Whenever I have to explain the secret of the success of Vladimir Putin’s success to people who do not understand the situation in Russia, I begin with a question: what was the world price of oil in 1999?
(In 1999, Putin became the Prime Minister of Russia. On Dec 31 of that year, he became President.)
There, in one number, is the secret of Vladimir Putin’s economic ‘miracle’. Given that the price of oil was $111 a barrel as recently as this June, and briefly over $140 in July, 2008, it is no wonder that Putin’s Russia is richer than Yeltsin’s. With that kind of surplus cash, you can have rampant corruption, a military buildup, and the trappings of prosperity all at the same time.
Unfortunately, there is a flip-side. When your economy is a one-note song, you are utterly dependent on the price of your critical commodity staying up in the stratosphere. Or as Matt O’Brien of the Washington Post put it:
“A funny thing happened on the way to Vladimir Putin running strategic laps around the West. Russia’s economy imploded.”
What Russia’s recent implosion exposes is how much of an economic incompetent Putin really is. In his 14-year ride as leader of Russia, he has had plenty of time to build up and diversify the Russian economy with sound free-market principles. Other eastern European economies like Poland, the Czech Republic, and my own homeland of Estonia were able to do it. They are now thoroughly Western - and didn’t need the constant inflow of petrodollars to make the transformation. In contrast, the end result of 14 years of Putinismo is endemic corruption, fading glitz and glamour, and a second-rate military. The contrast between Russia’s chest-thumping chauvinism and its underlying weakness is best exemplified by the Russian motorcycle gang, the Night Wolves, who display icons of the Virgin Mary and Stalin, while riding around in that most American of icons – the Harley Davidson.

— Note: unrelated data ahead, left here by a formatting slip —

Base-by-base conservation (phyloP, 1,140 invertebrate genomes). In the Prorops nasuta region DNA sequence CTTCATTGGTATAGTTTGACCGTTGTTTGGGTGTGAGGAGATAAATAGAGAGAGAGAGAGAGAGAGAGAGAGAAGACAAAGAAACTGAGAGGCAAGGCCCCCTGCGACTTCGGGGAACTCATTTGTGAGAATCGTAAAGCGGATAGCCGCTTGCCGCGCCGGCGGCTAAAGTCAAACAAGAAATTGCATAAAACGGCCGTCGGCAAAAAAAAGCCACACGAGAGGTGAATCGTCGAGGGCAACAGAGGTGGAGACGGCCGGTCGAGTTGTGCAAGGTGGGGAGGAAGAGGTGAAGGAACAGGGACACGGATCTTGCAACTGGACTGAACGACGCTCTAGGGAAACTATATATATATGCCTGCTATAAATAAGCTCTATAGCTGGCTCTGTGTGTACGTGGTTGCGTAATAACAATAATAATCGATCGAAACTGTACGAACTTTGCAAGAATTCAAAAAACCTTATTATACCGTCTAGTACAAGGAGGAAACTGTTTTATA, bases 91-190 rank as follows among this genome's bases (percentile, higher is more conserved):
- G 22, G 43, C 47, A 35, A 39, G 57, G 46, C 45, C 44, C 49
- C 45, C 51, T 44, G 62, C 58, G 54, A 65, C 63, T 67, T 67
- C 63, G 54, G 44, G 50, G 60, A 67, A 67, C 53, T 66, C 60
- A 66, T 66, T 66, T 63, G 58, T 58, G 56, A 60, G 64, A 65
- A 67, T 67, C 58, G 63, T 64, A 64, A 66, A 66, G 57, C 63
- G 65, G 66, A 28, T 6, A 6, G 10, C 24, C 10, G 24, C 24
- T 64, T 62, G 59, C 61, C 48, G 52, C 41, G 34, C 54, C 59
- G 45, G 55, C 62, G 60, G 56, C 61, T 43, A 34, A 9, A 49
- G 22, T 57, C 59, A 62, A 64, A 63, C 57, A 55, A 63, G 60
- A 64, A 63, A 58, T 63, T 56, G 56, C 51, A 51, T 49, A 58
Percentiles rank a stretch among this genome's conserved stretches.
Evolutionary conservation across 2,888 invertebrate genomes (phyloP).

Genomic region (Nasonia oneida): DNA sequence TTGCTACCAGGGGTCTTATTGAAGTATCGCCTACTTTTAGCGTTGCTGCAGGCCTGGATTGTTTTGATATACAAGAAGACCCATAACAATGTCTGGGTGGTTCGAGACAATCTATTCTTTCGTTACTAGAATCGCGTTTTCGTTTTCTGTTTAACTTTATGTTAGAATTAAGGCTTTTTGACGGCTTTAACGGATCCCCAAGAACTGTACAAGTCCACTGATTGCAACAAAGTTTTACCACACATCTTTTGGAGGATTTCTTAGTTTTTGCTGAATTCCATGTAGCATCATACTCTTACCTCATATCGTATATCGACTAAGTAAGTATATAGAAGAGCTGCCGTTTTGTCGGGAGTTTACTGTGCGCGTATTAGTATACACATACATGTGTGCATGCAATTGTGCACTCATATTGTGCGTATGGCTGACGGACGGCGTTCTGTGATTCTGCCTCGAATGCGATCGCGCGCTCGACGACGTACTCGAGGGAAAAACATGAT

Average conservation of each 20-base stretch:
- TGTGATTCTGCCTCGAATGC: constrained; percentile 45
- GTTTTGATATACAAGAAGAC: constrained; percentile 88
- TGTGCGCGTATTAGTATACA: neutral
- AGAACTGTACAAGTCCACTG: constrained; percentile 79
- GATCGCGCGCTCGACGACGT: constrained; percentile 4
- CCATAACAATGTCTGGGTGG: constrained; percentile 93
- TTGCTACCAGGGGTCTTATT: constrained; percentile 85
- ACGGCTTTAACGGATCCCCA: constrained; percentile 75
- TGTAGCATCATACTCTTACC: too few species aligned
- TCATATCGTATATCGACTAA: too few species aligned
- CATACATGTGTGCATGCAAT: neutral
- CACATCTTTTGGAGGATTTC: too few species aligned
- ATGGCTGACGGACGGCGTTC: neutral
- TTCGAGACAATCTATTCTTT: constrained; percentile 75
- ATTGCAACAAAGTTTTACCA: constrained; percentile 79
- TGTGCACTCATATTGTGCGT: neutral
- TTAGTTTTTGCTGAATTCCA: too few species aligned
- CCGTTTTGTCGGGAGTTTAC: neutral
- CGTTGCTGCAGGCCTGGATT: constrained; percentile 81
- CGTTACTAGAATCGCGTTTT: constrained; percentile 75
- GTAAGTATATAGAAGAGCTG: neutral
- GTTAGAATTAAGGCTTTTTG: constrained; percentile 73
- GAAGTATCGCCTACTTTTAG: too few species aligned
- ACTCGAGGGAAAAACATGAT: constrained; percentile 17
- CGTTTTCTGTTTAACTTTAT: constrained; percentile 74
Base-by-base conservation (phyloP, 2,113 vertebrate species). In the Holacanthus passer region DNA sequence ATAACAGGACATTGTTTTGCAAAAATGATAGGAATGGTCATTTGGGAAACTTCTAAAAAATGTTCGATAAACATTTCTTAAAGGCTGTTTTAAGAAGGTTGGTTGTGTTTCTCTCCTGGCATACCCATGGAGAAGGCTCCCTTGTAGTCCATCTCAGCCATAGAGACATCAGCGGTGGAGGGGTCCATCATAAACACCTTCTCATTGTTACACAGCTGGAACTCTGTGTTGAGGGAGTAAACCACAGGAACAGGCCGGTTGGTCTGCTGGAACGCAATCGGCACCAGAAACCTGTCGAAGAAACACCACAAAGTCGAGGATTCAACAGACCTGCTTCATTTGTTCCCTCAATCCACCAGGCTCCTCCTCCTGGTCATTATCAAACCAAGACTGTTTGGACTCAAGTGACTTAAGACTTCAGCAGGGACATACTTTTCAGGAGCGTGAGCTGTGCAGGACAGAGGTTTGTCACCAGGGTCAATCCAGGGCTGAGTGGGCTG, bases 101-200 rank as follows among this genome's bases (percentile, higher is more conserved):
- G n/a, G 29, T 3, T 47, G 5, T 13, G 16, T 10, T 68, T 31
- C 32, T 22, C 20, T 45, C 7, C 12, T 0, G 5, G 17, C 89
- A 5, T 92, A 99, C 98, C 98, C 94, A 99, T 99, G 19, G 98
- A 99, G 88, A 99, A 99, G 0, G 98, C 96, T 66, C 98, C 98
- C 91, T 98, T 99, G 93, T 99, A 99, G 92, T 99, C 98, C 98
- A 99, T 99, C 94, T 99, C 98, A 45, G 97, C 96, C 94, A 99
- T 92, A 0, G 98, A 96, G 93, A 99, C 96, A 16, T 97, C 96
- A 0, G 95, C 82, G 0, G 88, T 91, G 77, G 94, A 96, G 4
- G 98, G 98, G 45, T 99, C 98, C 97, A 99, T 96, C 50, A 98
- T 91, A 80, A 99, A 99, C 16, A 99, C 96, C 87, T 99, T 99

As usual, Walter Russell Mead has a good take on Putin’s recent troubles. Read it here, but he makes a couple of points that I want to comment on.
“Putin, who embodies a mix of geopolitical recklessness and shrewd calculation …”
This is exactly right and something I have been saying for a while: Putin is clever tactically but a doofus strategically. While it is true that he has outwitted President Obama on Syria, and the West in general on the Ukraine, one must ask: to what end? How is Putin’s adventurism in Russia’s real long-term interest? As I have pointed out, Russia has three borders: in the east, against China; in the south, against various Muslim states; and in the West, against Eastern Europe. Along the eastern border, there is a demographic tidal-wave of illegal Chinese aliens flowing into Eastern Siberia that threatens – in the long-term - to undermine Russian authority there. So what does Putin do about this? He cuts a sweetheart oil deal with the ChiComs. As Mead puts it:
“If there were a way for China to make extremely advantageous energy and mineral deals while also propping up a power that, like China, wants to see a reduced U.S. role in the world, Beijing just might lend Putin a helping hand.
It won’t come cheap, though: Beijing can see what a weak hand Putin has, and it will expect to be compensated—at Russia’s expense—for any help it offers the struggling strong man.”
Along Russia’s southern border, the Muslims constitute a demographic and terror threat. So what does Putin do about it? He helps the most radical of those regimes (Iran) build an A-bomb.
In contrast, along the western border, all the new republics of Eastern Europe want is peaceful coexistence. As recently as a couple of years ago, NATO was actively exploring partnership with the Russian Federation. In reaction to this, Putin starts a war of annexation against one of them (the Ukraine), and practices tactical nuclear strikes against another (Poland).
Oh yeah, I almost forgot. Russia also has one other border – in the north. For the moment it is peaceful. But with the creation of a northern command, bellicose promises of annexing the North Pole, and mock strategic bomber runs against Canada and the US, Putin is once again making enemies where there was once only friends.
But, as O’Brien points out:
“Putin might be playing chess while we play checkers, but only if we lend him money for the set.”